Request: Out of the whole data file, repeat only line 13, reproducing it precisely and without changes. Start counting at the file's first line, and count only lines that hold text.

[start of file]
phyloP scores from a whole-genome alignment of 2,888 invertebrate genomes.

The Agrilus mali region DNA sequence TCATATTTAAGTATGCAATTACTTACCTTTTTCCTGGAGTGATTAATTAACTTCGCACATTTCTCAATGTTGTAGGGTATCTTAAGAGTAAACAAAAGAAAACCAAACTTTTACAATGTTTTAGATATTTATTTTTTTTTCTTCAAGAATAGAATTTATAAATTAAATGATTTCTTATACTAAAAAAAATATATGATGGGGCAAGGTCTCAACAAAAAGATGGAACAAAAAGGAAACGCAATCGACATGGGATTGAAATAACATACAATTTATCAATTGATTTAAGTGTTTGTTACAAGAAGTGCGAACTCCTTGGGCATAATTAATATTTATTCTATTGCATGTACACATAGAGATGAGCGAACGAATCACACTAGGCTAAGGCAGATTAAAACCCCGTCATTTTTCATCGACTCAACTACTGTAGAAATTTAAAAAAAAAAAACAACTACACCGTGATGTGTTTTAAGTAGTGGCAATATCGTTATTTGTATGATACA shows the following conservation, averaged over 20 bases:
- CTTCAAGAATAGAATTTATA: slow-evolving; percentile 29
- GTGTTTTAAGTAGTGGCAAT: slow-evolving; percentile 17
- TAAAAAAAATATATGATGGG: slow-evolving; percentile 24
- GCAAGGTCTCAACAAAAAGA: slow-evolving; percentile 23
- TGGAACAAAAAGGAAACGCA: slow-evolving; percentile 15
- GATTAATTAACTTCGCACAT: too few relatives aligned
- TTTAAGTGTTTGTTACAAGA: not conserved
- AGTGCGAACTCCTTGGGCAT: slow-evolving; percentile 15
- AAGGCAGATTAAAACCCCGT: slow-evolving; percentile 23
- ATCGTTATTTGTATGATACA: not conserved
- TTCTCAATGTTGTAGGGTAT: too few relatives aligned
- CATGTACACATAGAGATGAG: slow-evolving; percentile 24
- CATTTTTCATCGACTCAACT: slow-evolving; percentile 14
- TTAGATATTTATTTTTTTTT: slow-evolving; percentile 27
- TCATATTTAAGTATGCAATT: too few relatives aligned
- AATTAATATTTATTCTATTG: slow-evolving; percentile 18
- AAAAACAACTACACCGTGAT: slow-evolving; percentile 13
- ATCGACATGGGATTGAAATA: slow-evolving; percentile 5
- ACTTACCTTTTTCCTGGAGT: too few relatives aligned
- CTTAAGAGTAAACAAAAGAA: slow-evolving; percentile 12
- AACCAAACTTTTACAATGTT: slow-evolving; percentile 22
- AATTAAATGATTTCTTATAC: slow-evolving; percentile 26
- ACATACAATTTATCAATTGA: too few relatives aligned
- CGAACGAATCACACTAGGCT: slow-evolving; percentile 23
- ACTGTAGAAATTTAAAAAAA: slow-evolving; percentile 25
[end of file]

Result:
- TTCTCAATGTTGTAGGGTAT: too few relatives aligned